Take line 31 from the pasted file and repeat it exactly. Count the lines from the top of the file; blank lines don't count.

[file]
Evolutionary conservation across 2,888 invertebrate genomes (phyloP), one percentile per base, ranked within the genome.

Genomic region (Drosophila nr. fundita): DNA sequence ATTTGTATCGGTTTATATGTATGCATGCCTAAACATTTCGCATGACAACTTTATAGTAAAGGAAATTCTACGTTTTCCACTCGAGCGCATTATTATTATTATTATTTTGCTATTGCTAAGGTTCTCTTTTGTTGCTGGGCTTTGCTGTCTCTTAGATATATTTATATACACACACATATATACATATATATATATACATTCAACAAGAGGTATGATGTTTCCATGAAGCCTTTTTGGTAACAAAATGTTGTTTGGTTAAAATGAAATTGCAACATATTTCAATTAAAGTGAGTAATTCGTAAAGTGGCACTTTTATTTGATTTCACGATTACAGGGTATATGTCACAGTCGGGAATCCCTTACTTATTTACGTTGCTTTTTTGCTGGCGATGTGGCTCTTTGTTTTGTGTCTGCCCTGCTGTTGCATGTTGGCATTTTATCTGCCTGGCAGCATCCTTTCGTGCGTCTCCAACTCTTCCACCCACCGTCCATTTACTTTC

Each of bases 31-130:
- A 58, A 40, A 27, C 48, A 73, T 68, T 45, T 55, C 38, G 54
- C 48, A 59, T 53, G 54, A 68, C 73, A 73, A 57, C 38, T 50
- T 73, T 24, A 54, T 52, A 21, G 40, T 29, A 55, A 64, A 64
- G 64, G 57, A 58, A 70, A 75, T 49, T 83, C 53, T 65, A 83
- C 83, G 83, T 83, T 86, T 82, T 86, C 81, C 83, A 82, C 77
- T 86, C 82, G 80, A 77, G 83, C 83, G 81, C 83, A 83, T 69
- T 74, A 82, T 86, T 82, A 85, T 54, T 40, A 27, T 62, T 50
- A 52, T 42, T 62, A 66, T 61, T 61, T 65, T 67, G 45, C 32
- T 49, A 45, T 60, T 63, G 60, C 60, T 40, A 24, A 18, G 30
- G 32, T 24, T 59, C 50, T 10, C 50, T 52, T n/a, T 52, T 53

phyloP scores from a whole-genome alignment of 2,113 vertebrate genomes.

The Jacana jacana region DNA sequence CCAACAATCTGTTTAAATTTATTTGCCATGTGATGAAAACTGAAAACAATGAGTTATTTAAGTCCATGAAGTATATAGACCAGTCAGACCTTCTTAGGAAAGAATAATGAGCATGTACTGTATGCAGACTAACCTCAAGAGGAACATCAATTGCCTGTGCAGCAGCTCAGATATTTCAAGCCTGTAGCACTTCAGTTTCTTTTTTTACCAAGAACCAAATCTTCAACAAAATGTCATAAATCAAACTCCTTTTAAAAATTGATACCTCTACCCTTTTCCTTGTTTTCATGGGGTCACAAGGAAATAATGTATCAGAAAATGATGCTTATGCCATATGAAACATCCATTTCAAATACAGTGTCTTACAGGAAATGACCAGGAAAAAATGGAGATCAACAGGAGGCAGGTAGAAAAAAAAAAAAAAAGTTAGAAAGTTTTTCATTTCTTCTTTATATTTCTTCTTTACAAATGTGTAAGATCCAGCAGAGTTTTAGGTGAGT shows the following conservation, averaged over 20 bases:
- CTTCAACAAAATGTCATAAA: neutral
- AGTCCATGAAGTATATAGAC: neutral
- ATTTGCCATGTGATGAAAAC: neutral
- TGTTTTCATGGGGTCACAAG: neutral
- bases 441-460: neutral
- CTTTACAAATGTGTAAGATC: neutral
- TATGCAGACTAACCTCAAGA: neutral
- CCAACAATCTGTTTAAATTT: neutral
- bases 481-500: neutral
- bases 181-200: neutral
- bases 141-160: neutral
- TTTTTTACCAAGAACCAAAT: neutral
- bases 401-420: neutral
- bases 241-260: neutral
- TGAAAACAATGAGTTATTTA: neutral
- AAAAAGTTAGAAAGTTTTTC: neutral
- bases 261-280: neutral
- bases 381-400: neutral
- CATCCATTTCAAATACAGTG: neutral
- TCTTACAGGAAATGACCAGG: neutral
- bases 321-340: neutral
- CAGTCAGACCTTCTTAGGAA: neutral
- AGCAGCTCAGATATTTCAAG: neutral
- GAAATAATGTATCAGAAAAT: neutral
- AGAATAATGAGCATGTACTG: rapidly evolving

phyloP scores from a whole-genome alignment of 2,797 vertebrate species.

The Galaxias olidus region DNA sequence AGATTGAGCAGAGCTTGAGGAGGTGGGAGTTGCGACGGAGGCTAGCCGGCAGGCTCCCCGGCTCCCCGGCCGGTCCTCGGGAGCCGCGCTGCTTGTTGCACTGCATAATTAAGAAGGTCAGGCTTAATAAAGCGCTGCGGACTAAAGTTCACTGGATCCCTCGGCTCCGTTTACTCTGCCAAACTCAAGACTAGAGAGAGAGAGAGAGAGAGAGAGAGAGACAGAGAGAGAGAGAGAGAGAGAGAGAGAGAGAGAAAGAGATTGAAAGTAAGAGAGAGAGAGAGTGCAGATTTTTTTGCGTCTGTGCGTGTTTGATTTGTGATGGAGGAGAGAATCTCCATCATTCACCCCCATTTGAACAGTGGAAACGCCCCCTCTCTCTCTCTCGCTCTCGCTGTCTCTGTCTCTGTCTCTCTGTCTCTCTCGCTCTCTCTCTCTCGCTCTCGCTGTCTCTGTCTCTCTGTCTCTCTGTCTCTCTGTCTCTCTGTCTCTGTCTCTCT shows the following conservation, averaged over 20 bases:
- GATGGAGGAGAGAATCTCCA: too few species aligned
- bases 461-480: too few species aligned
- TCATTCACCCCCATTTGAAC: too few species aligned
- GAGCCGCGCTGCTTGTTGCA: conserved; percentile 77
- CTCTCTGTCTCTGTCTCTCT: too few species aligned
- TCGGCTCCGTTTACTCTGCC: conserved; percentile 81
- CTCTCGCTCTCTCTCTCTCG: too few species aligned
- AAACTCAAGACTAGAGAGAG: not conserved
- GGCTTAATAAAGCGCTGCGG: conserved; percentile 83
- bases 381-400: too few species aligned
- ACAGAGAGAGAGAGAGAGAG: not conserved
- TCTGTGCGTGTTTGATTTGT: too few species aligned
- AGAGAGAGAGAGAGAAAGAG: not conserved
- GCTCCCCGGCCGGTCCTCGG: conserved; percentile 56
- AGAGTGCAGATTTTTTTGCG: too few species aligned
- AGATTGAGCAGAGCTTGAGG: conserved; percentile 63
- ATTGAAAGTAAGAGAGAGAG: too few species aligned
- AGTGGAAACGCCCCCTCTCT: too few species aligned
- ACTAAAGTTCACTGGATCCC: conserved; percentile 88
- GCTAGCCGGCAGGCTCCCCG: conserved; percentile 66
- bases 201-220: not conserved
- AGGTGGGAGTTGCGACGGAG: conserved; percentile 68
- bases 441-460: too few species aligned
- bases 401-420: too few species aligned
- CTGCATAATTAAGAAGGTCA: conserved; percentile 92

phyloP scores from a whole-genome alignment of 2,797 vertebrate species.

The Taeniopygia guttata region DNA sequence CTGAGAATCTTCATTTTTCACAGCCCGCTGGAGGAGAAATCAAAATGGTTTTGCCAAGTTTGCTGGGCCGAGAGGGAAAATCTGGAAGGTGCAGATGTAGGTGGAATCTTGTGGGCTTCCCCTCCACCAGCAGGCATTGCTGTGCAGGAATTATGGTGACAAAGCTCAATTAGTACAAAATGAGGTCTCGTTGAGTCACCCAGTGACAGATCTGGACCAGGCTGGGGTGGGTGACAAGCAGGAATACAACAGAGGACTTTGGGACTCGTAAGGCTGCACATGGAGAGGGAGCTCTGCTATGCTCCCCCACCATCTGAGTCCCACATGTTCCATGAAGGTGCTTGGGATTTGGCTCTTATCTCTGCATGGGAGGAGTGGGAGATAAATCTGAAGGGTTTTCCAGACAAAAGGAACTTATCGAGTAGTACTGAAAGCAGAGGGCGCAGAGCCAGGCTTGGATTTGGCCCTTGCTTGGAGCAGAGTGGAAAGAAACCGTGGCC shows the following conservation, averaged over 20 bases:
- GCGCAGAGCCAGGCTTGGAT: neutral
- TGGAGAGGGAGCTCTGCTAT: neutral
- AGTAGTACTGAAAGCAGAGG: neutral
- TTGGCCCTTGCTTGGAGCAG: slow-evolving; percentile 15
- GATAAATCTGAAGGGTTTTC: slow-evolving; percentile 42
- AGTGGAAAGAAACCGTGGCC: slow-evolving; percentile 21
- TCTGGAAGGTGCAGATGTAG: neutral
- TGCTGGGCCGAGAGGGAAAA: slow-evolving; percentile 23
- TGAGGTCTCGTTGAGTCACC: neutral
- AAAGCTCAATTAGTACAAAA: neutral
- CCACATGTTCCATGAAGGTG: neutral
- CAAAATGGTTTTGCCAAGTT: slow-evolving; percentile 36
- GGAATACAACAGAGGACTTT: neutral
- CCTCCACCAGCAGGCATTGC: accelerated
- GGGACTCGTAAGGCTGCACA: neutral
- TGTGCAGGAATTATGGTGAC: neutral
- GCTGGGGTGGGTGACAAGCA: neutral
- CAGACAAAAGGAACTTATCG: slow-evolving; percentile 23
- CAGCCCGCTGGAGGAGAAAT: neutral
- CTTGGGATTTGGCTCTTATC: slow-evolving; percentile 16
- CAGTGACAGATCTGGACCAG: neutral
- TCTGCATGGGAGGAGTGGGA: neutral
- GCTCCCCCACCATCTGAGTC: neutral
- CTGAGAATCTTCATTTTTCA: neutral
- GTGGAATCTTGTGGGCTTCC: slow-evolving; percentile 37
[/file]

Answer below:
- AAAAAGTTAGAAAGTTTTTC: neutral